The picturesque is usually interpreted as an admiration of 'picture-like,' and thus inauthentic, nature. In contrast, this paper sets out an interpretation that is more in accord with the contemporary love of wildness. This paper will briefly cover some garden history in order to contextualize the discussion and proceed by reassessing the picturesque through the eighteenth century works of Price and Watelet. It will then identify six themes in their work (variety, intricacy, engagement, time, chance, and transition) and show that, (...) far from forcing a 'picture-like' stereotype on nature, the picturesque guided the way for a new appreciation of wildness—one that resonates with contemporary environmental philosophy. (shrink)
This book provides a systematic, philosophical account of the main issues that pertain to the aesthetics of modified environments, as well as new insights concerning the generation and appreciation of landscapes and environments that fall between nature and culture, including gardens and ecologically restored landscapes.
Comparing the nature encounters of Gerald Durrell with our current climate of 'stranger danger', health and safety neurosis, and the beguilement and blunting of the senses by technological advances presents a worrying picture of a new era of nature and culture deprivation. However, even in the most unlikely places, a rich engagement with nature can be rekindled. Central to such recovery is access to nearby nature that allows practical engagement rather than merely detached on-looking. In my conclusion I outline examples (...) where this has been made possible in the challenging settings of socially deprived urban areas. (shrink)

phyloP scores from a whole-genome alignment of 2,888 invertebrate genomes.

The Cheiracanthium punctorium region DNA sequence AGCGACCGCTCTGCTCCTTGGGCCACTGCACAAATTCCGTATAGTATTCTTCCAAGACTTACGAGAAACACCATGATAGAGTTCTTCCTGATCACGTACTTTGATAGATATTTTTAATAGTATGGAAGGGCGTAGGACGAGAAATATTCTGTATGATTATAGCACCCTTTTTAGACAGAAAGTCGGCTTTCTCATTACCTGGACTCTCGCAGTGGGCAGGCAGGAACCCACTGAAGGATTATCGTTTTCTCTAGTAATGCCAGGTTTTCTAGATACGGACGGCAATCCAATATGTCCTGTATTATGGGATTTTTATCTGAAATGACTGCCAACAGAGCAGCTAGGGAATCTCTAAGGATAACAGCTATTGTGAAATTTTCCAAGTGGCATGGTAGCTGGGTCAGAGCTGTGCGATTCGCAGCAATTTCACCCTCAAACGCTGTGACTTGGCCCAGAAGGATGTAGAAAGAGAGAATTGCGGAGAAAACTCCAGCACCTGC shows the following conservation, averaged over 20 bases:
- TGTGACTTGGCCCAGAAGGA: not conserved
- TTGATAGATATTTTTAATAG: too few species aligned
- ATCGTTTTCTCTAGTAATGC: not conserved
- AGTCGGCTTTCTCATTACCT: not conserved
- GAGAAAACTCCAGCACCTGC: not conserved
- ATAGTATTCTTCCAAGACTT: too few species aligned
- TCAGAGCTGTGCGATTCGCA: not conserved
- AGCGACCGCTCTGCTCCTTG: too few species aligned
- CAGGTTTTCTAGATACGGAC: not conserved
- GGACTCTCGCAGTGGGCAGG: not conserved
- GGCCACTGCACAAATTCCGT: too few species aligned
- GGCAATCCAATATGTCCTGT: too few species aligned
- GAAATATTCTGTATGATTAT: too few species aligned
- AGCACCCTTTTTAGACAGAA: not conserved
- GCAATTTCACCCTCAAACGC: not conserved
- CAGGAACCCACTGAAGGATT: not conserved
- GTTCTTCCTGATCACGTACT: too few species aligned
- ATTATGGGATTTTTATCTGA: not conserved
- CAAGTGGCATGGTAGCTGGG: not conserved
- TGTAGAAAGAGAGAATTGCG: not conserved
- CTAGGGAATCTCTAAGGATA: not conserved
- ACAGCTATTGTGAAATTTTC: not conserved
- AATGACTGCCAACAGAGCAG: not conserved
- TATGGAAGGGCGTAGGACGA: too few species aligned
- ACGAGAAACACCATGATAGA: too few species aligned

Comparing the nature encounters of Gerald Durrell with our current climate of?stranger danger?, health and safety neurosis, and the beguilement and blunting of the senses by technological advances presents a worrying picture of a new era of nature and culture deprivation. However, even in the most unlikely places, a rich engagement with nature can be rekindled. Central to such recovery is access to nearby nature that allows practical engagement rather than merely detached on-looking. In my conclusion I outline examples where (...) this has been made possible in the challenging settings of socially deprived urban areas. (shrink)
Reference to Merleau-Ponty's ideas surfaces in environmental thinking from time to time. This paper examines whether, and in what way, his ideas could be helpful to that thinking. In order to arrive at a conclusion I examine in detail and attempt to clarify the notions of 'Flesh' and 'Earth' in order to see if they can carry the meanings that commentators sometimes attribute to them. With a clearer outline of what he was saying in place, I suggest that the new (...) ontology that Merleau-Ponty introduces could help to transform environmental thinking, but that careful argumentation is required to show this. (shrink)